Why India Shouldn't Move Away From the Hindi Script


Recently, the Indian news site Scroll.in had an interesting debate on the relative merits of writing the Hindi language in the Roman alphabet instead of the native Devanagari script, triggered by a much derided photograph of Indian politician Rahul Gandhi carrying around notes in Roman Hindi.

One author at Scroll.in, Keshava Guha, argued for Hindi to keep the Devanagari script, a position that I agree with for both reasons of cultural continuity and linguistic utility. Simply put, there is no reason for Hindi-speakers not to use the Devanagari script (this applies to the scripts of other languages as well), even on computers, with the widespread appearance of transliteration software like Google Input, which allows one to type in the Roman alphabet and get that automatically converted to another script (Google Input is now embedded on many websites so one does not even need to switch between tabs).

From a historical perspective, using a language’s native script adds depth to the language—not only does it record speech, but it provides clues about history, etymology, and meaning. When lost, this depth cannot easily be translated into a new script, with the Roman script being the script of choice for most. Not much Persian literature survived the transition of the language from using the Pahlavi to Arabic scripts in the 7th century, but in the 1,300 years since then, much literature has been built up in the Perso-Arabic script. It would be foolish to change the Persian script to the Roman or Pahlavi scripts at this point.

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However, the most important reason Hindi speakers and other linguistic groups should stick with their traditional scripts is that there is already a standardized spelling and written literature in these scripts; and transliteration into a new script would be a long and often arbitrary process especially since the Roman alphabet has only 26 letters. For many languages, switching to the Roman alphabet would often require extra symbols which requires special computing tools, basically defeating the point of switching from a technological perspective. Most Indian languages have more than 40 sounds and individuals typing in the Roman alphabet transliterate these into the Roman alphabet very arbitrarily, making standardization difficult to enforce. For example, the long a sound (आ) is often written out both “a” or “aa.” A sound represented by the letter ष, somewhere between the s and sh sounds is ambiguously transcribed in English, leading to confusion on the pronunciation of the common word Sri. Finally, the a letter like t is often used to represent two separate sounds that are not distinguished in European languages, त and ट. The only way to get around these problems is to continue to write Hindi with Devanagari, with some exceptions made for transcribing short words and phrases for foreigners.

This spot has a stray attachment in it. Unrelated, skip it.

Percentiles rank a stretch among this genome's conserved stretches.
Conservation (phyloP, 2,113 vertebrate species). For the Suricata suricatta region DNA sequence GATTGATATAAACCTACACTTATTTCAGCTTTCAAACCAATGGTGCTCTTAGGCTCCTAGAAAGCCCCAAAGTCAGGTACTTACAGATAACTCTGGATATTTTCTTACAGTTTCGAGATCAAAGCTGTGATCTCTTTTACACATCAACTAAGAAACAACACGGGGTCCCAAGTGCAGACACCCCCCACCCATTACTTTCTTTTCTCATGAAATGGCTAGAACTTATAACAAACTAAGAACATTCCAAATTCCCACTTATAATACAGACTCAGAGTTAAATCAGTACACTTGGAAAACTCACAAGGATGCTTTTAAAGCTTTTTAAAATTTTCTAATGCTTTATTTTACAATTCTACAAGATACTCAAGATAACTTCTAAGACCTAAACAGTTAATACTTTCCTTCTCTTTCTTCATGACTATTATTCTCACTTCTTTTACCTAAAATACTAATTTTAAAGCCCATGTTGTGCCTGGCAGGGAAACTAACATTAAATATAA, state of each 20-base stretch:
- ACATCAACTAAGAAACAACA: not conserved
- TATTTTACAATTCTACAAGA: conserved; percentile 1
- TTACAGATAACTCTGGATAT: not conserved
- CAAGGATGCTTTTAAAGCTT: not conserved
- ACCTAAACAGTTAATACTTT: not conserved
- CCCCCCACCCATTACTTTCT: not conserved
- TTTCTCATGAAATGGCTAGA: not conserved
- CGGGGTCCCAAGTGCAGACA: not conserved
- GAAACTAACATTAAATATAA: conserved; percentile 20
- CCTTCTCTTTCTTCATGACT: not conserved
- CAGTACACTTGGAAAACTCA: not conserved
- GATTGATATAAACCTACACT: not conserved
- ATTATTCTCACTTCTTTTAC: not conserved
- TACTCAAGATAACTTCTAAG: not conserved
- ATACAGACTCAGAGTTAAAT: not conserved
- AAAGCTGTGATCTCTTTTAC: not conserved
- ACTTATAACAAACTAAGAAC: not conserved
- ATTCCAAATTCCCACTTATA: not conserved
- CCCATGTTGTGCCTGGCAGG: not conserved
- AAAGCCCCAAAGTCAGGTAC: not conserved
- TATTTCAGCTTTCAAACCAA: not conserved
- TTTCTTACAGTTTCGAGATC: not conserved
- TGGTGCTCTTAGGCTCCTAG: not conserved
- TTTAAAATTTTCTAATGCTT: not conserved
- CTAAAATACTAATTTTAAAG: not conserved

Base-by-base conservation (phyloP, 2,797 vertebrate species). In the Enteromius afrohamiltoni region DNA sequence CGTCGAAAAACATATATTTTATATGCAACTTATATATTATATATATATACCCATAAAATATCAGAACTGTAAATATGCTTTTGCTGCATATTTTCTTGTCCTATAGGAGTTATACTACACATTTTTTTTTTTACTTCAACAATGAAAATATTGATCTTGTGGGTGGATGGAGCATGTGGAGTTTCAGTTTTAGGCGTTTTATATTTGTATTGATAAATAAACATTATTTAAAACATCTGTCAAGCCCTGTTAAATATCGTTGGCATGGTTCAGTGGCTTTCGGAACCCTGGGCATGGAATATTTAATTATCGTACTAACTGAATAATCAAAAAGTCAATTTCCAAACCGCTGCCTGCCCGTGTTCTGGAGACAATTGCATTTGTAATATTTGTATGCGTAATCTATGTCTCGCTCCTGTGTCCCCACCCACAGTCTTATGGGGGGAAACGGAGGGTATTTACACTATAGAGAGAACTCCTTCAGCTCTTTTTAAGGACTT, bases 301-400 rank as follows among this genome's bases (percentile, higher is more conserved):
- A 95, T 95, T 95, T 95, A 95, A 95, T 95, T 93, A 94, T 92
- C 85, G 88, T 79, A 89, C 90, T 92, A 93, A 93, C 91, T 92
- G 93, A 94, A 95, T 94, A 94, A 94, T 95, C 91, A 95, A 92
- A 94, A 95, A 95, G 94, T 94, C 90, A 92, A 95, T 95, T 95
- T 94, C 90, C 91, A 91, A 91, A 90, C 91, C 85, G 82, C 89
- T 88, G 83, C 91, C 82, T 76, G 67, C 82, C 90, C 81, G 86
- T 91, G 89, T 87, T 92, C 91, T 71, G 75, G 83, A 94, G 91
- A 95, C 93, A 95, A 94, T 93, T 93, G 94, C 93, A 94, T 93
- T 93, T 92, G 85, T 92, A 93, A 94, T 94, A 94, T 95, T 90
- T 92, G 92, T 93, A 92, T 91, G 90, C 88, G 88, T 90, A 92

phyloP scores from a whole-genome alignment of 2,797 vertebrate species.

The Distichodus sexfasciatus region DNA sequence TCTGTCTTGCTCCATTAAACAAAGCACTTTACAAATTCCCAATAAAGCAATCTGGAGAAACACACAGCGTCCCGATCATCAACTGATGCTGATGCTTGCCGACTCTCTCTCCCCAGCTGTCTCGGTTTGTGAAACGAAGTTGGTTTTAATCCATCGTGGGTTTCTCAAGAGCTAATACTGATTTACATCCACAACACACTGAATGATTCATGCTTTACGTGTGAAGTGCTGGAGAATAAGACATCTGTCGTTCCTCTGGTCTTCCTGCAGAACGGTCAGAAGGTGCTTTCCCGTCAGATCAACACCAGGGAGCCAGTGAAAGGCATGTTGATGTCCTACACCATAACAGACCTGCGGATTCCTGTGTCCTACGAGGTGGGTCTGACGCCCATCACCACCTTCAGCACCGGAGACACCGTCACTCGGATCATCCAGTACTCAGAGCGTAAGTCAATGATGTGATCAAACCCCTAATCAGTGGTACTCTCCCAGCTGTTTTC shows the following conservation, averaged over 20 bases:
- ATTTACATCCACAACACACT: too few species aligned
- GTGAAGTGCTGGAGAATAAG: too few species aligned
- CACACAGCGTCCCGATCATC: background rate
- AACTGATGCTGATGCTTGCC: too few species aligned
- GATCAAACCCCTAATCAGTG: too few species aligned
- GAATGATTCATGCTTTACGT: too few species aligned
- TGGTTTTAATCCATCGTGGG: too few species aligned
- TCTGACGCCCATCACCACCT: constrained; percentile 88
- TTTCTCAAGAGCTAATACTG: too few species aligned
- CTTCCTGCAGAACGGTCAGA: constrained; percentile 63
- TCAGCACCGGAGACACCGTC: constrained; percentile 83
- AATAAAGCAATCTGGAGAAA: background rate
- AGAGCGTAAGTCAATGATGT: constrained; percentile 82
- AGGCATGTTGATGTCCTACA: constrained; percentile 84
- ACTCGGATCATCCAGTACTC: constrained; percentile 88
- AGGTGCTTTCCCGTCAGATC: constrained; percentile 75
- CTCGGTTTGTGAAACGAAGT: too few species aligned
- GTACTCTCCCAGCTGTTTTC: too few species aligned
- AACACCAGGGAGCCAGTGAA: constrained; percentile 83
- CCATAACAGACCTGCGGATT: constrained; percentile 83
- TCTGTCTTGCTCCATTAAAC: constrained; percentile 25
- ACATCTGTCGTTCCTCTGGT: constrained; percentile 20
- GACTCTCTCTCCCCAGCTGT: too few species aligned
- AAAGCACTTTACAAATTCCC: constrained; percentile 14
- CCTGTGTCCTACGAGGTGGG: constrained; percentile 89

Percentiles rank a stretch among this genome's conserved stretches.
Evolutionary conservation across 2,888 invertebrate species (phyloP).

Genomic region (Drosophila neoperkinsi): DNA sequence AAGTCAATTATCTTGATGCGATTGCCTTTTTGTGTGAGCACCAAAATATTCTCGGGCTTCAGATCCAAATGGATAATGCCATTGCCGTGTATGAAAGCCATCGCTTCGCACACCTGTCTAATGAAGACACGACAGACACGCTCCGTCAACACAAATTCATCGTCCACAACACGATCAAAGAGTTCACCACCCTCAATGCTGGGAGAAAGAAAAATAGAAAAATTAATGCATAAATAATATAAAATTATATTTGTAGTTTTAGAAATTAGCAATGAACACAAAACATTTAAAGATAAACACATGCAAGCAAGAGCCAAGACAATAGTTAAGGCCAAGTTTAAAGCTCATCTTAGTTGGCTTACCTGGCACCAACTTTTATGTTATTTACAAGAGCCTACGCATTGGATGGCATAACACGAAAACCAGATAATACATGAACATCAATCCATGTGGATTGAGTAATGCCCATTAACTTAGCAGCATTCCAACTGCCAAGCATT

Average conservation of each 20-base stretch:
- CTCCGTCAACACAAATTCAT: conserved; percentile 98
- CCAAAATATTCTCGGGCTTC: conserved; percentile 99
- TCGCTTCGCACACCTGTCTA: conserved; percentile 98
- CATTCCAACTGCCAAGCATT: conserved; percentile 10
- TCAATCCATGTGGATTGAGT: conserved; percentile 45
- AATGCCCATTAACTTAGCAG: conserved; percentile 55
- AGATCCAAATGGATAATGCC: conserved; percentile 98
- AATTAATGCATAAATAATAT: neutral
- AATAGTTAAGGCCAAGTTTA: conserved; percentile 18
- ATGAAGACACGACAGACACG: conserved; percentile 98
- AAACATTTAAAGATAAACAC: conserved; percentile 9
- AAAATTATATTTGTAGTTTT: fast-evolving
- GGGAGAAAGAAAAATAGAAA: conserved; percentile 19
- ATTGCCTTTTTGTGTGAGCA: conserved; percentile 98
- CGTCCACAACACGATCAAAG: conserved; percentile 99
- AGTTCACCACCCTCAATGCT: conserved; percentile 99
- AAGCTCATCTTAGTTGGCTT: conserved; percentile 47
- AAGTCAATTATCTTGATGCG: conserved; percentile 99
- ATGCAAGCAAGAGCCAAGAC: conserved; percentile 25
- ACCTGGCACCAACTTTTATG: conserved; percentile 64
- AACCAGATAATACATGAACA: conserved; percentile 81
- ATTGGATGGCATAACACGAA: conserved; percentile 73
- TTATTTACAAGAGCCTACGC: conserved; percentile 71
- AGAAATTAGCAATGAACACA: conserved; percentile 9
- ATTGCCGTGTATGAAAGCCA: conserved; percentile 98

On the other hand, Shoaib Daniyal made the argument that Hindi should switch to the Roman script. At the core of his argument is the contention that since the dawn of the internet and the use of English as the prestige language in India, more people know the Roman alphabet anyhow or are comfortable using it to write Hindi (or Telugu or Bengali and so on). This is not true. It is true that some Indians, especially those of educated in elite English-speaking schools are basically functionally illiterate in Hindi in the Devanagari script as most of what they read and write is in English. This, however, is their problem and not a problem with the language’s script.  The elite, in fact, has rather chosen not to learn how to write and read Devanagari well.

Underlying this statement is the argument that Devanagari Hindi is backwards and unmodern and that by “clinging to all that is old” like Devanagari, Hindi cannot be revitalized like Turkish.(In an unnecessary move, Turkish switched from the Arabic script to the Roman script in 1928 under Kemal Ataturk’s modernization program.) Throughout the 20th century, many Asian languages have undergone changes in their writing systems, often driven by this erroneous belief. A language can be modern or not based on the purposes for which it is used, script notwithstanding.

Beyond occasional spelling reforms, the idea that a language’s script needs to be changed will only lead to a needless cultural mutilation without any corresponding gain toward economic and social development.

There is no particular correlation between the difficulty of a given script and the literacy rate of its users. Japan, for example, has a near universal literacy rate despite using its traditional script (some slight reforms were made in the 19th and 20th centuries) while Afghanistan, which uses the much simpler Perso-Arabic script, barely maintains 50 percent literacy. The difference comes down to the ability of the state and schools to impart literacy to children through an effective education system. China has managed to attain a high literacy rate despite the Chinese language’s use of thousands of characters, a result no different than that in Vietnam, where Vietnamese was formerly written in a variation of the Chinese script but has now switched to a rather strange variation of the Roman alphabet derived from Portuguese orthography. Even China did not need to simplify its script—even places like Taiwan and Hong Kong that continue to use traditional characters have had no problems with education and literacy.

The key to modernity is effective mass education which can be imparted in any script as long as the educational system works. Beyond that, the creation of modern scientific and literary content in Asian languages is essential. There is no need to assault millennia-old writing traditions to bring a country and its language into modernity.

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